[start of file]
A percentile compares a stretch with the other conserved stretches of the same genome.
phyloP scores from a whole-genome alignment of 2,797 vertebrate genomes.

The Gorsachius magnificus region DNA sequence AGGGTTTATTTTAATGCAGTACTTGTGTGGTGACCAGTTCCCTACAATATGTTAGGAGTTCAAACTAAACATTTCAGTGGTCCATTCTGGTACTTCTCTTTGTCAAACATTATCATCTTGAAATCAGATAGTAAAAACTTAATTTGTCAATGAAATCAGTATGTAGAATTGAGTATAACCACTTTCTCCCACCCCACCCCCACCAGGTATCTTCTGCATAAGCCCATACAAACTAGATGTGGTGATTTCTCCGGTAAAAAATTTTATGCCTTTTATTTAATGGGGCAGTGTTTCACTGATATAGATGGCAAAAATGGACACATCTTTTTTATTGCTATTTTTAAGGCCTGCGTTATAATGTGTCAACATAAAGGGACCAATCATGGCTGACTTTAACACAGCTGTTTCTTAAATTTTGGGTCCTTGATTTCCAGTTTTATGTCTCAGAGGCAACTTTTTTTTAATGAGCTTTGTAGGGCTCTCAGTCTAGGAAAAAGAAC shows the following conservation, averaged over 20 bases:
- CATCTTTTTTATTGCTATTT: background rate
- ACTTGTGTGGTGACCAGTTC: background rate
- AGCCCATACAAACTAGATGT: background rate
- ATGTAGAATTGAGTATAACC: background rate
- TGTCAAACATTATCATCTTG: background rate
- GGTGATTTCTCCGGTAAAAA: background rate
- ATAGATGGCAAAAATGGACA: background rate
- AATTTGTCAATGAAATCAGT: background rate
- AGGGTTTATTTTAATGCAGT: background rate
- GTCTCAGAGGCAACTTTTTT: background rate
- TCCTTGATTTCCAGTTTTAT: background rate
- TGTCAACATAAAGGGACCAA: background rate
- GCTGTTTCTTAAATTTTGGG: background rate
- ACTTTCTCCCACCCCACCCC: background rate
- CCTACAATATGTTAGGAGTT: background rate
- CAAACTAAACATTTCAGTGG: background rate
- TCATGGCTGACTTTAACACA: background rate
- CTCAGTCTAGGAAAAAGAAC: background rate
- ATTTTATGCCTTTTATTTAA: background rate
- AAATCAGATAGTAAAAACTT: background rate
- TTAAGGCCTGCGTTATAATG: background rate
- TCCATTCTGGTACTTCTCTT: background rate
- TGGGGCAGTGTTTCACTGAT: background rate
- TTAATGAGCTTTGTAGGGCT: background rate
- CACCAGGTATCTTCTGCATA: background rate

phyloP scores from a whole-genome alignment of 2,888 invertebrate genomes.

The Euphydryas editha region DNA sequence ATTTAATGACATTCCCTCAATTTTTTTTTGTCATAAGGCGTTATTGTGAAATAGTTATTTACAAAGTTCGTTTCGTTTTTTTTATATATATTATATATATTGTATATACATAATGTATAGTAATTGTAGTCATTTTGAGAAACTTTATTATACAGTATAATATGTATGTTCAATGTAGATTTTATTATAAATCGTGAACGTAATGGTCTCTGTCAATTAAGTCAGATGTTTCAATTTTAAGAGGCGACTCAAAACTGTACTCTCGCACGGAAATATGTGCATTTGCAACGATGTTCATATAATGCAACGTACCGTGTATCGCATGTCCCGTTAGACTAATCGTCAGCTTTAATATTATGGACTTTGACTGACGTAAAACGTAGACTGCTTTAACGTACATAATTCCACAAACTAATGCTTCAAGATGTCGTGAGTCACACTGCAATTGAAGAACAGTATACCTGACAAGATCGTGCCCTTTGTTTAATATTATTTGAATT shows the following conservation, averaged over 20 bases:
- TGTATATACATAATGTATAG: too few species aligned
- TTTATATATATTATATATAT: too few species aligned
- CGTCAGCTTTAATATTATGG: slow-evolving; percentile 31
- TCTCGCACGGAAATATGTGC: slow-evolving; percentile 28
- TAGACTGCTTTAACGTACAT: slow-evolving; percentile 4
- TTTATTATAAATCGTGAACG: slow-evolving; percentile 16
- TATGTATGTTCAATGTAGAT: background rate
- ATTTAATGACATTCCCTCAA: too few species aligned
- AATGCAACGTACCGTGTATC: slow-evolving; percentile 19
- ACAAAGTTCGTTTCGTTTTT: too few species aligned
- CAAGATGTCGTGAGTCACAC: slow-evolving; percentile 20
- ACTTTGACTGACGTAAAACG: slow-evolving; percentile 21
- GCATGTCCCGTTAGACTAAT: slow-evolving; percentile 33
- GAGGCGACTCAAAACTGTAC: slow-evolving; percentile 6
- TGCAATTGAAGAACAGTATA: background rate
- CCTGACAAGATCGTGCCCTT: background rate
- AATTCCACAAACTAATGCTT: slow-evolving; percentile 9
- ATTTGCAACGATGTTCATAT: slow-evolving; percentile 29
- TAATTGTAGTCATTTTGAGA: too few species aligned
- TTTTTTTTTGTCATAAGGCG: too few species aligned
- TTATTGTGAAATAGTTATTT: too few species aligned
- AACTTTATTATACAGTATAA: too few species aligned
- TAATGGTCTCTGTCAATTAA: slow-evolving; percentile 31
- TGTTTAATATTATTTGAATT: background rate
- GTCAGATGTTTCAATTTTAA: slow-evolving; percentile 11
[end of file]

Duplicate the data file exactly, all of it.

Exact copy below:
A percentile compares a stretch with the other conserved stretches of the same genome.
phyloP scores from a whole-genome alignment of 2,797 vertebrate genomes.

The Gorsachius magnificus region DNA sequence AGGGTTTATTTTAATGCAGTACTTGTGTGGTGACCAGTTCCCTACAATATGTTAGGAGTTCAAACTAAACATTTCAGTGGTCCATTCTGGTACTTCTCTTTGTCAAACATTATCATCTTGAAATCAGATAGTAAAAACTTAATTTGTCAATGAAATCAGTATGTAGAATTGAGTATAACCACTTTCTCCCACCCCACCCCCACCAGGTATCTTCTGCATAAGCCCATACAAACTAGATGTGGTGATTTCTCCGGTAAAAAATTTTATGCCTTTTATTTAATGGGGCAGTGTTTCACTGATATAGATGGCAAAAATGGACACATCTTTTTTATTGCTATTTTTAAGGCCTGCGTTATAATGTGTCAACATAAAGGGACCAATCATGGCTGACTTTAACACAGCTGTTTCTTAAATTTTGGGTCCTTGATTTCCAGTTTTATGTCTCAGAGGCAACTTTTTTTTAATGAGCTTTGTAGGGCTCTCAGTCTAGGAAAAAGAAC shows the following conservation, averaged over 20 bases:
- CATCTTTTTTATTGCTATTT: background rate
- ACTTGTGTGGTGACCAGTTC: background rate
- AGCCCATACAAACTAGATGT: background rate
- ATGTAGAATTGAGTATAACC: background rate
- TGTCAAACATTATCATCTTG: background rate
- GGTGATTTCTCCGGTAAAAA: background rate
- ATAGATGGCAAAAATGGACA: background rate
- AATTTGTCAATGAAATCAGT: background rate
- AGGGTTTATTTTAATGCAGT: background rate
- GTCTCAGAGGCAACTTTTTT: background rate
- TCCTTGATTTCCAGTTTTAT: background rate
- TGTCAACATAAAGGGACCAA: background rate
- GCTGTTTCTTAAATTTTGGG: background rate
- ACTTTCTCCCACCCCACCCC: background rate
- CCTACAATATGTTAGGAGTT: background rate
- CAAACTAAACATTTCAGTGG: background rate
- TCATGGCTGACTTTAACACA: background rate
- CTCAGTCTAGGAAAAAGAAC: background rate
- ATTTTATGCCTTTTATTTAA: background rate
- AAATCAGATAGTAAAAACTT: background rate
- TTAAGGCCTGCGTTATAATG: background rate
- TCCATTCTGGTACTTCTCTT: background rate
- TGGGGCAGTGTTTCACTGAT: background rate
- TTAATGAGCTTTGTAGGGCT: background rate
- CACCAGGTATCTTCTGCATA: background rate

phyloP scores from a whole-genome alignment of 2,888 invertebrate genomes.

The Euphydryas editha region DNA sequence ATTTAATGACATTCCCTCAATTTTTTTTTGTCATAAGGCGTTATTGTGAAATAGTTATTTACAAAGTTCGTTTCGTTTTTTTTATATATATTATATATATTGTATATACATAATGTATAGTAATTGTAGTCATTTTGAGAAACTTTATTATACAGTATAATATGTATGTTCAATGTAGATTTTATTATAAATCGTGAACGTAATGGTCTCTGTCAATTAAGTCAGATGTTTCAATTTTAAGAGGCGACTCAAAACTGTACTCTCGCACGGAAATATGTGCATTTGCAACGATGTTCATATAATGCAACGTACCGTGTATCGCATGTCCCGTTAGACTAATCGTCAGCTTTAATATTATGGACTTTGACTGACGTAAAACGTAGACTGCTTTAACGTACATAATTCCACAAACTAATGCTTCAAGATGTCGTGAGTCACACTGCAATTGAAGAACAGTATACCTGACAAGATCGTGCCCTTTGTTTAATATTATTTGAATT shows the following conservation, averaged over 20 bases:
- TGTATATACATAATGTATAG: too few species aligned
- TTTATATATATTATATATAT: too few species aligned
- CGTCAGCTTTAATATTATGG: slow-evolving; percentile 31
- TCTCGCACGGAAATATGTGC: slow-evolving; percentile 28
- TAGACTGCTTTAACGTACAT: slow-evolving; percentile 4
- TTTATTATAAATCGTGAACG: slow-evolving; percentile 16
- TATGTATGTTCAATGTAGAT: background rate
- ATTTAATGACATTCCCTCAA: too few species aligned
- AATGCAACGTACCGTGTATC: slow-evolving; percentile 19
- ACAAAGTTCGTTTCGTTTTT: too few species aligned
- CAAGATGTCGTGAGTCACAC: slow-evolving; percentile 20
- ACTTTGACTGACGTAAAACG: slow-evolving; percentile 21
- GCATGTCCCGTTAGACTAAT: slow-evolving; percentile 33
- GAGGCGACTCAAAACTGTAC: slow-evolving; percentile 6
- TGCAATTGAAGAACAGTATA: background rate
- CCTGACAAGATCGTGCCCTT: background rate
- AATTCCACAAACTAATGCTT: slow-evolving; percentile 9
- ATTTGCAACGATGTTCATAT: slow-evolving; percentile 29
- TAATTGTAGTCATTTTGAGA: too few species aligned
- TTTTTTTTTGTCATAAGGCG: too few species aligned
- TTATTGTGAAATAGTTATTT: too few species aligned
- AACTTTATTATACAGTATAA: too few species aligned
- TAATGGTCTCTGTCAATTAA: slow-evolving; percentile 31
- TGTTTAATATTATTTGAATT: background rate
- GTCAGATGTTTCAATTTTAA: slow-evolving; percentile 11